FFTW implements a method for saving plans to disk and restoring them.
In fact, what FFTW does is more general than just saving and loading
plans. The mechanism is called * wisdom*. Here, we describe
this feature at a high level. See Section FFTW Reference, for a less casual
(but more complete) discussion of how to use

`wisdom`

in FFTW.
Plans created with the `FFTW_MEASURE`

option produce near-optimal
FFT performance, but it can take a long time to compute a plan because
FFTW must actually measure the runtime of many possible plans and select
the best one. This is designed for the situations where so many
transforms of the same size must be computed that the start-up time is
irrelevant. For short initialization times but slightly slower
transforms, we have provided `FFTW_ESTIMATE`

. The `wisdom`

mechanism is a way to get the best of both worlds. There are, however,
certain caveats that the user must be aware of in using `wisdom`

.
For this reason, `wisdom`

is an optional feature which is not
enabled by default.

At its simplest, `wisdom`

provides a way of saving plans to disk so
that they can be reused in other program runs. You create a plan with
the flags `FFTW_MEASURE`

and `FFTW_USE_WISDOM`

, and then save
the `wisdom`

using `fftw_export_wisdom`

:

plan = fftw_create_plan(..., ... | FFTW_MEASURE | FFTW_USE_WISDOM); fftw_export_wisdom(...);

The next time you run the program, you can restore the `wisdom`

with `fftw_import_wisdom`

, and then recreate the plan using the
same flags as before. This time, however, the same optimal plan will be
created very quickly without measurements. (FFTW still needs some time
to compute trigonometric tables, however.) The basic outline is:

fftw_import_wisdom(...); plan = fftw_create_plan(..., ... | FFTW_USE_WISDOM);

Wisdom is more than mere rote memorization, however. FFTW's
`wisdom`

encompasses all of the knowledge and measurements that
were used to create the plan for a given size. Therefore, existing
`wisdom`

is also applied to the creation of other plans of
different sizes.

Whenever a plan is created with the `FFTW_MEASURE`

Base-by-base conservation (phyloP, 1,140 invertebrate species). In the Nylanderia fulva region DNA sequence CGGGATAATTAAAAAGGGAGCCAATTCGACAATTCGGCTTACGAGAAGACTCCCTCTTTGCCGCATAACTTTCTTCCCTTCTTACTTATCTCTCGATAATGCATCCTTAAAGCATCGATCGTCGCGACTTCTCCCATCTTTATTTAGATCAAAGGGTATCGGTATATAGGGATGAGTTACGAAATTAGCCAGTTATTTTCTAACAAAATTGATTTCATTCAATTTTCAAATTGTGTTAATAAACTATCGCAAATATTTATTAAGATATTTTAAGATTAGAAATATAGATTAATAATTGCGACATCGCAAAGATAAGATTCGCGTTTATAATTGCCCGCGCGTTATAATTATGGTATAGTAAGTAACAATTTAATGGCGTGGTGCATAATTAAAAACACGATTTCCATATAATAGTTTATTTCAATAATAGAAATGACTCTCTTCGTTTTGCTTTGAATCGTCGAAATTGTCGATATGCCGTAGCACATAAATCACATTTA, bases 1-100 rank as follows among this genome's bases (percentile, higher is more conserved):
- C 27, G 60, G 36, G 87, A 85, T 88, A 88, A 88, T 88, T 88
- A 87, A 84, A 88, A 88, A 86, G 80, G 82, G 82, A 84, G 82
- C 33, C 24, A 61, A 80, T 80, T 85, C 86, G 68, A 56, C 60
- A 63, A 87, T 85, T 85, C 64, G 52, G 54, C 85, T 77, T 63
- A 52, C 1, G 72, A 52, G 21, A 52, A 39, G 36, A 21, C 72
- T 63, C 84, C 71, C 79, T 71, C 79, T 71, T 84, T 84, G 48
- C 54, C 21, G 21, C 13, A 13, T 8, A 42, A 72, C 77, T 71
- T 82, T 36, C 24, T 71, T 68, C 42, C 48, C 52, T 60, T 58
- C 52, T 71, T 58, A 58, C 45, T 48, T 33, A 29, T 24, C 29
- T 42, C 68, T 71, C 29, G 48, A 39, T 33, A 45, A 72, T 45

and
`FFTW_USE_WISDOM`

flags, `wisdom`

is generated. Thereafter,
plans for any transform with a similar factorization will be computed
more quickly, so long as they use the `FFTW_USE_WISDOM`

flag. In
fact, for transforms with the same factors and of equal or lesser size,
no measurements at all need to be made and an optimal plan can be
created with negligible delay!

For example, suppose that you create a plan for
N = 2^{16}.
Then, for any equal or smaller power of two, FFTW can create a
plan (with the same direction and flags) quickly, using the
precomputed `wisdom`

. Even for larger powers of two, or sizes that
are a power of two times some other prime factors, plans will be
computed more quickly than they would otherwise (although some
measurements still have to be made).

The `wisdom`

is cumulative, and is stored in a global, private data
structure managed internally by FFTW. The storage space required is
minimal, proportional to the logarithm of the sizes the `wisdom`

was
generated from. The `wisdom`

can be forgotten (and its associated
memory freed) by a call to `fftw_forget_wisdom()`

; otherwise, it is
remembered until the program terminates. It can also be exported to a
file, a string, or any other medium using `fftw_export_wisdom`

and
restored during a subsequent execution of the program (or a different
program) using `fftw_import_wisdom`

(these functions are described
below).

Because `wisdom`

is incorporated into FFTW at a very low level, the
same `wisdom`

can be used for one-dimensional transforms,
multi-dimensional transforms, and even the parallel extensions to FFTW.
Just include `FFTW_USE_WISDOM`

in the flags for whatever plans you
create (i.e., always plan wisely).

Plans created with the `FFTW_ESTIMATE`

plan can use `wisdom`

,
but cannot generate it; only `FFTW_MEASURE`

plans actually produce
`wisdom`

. Also, plans can only use `wisdom`

generated from
plans created with the same direction and flags. For example, a size
`42`

`FFTW_BACKWARD`

transform will not use `wisdom`

produced by a size `42`

`FFTW_FORWARD`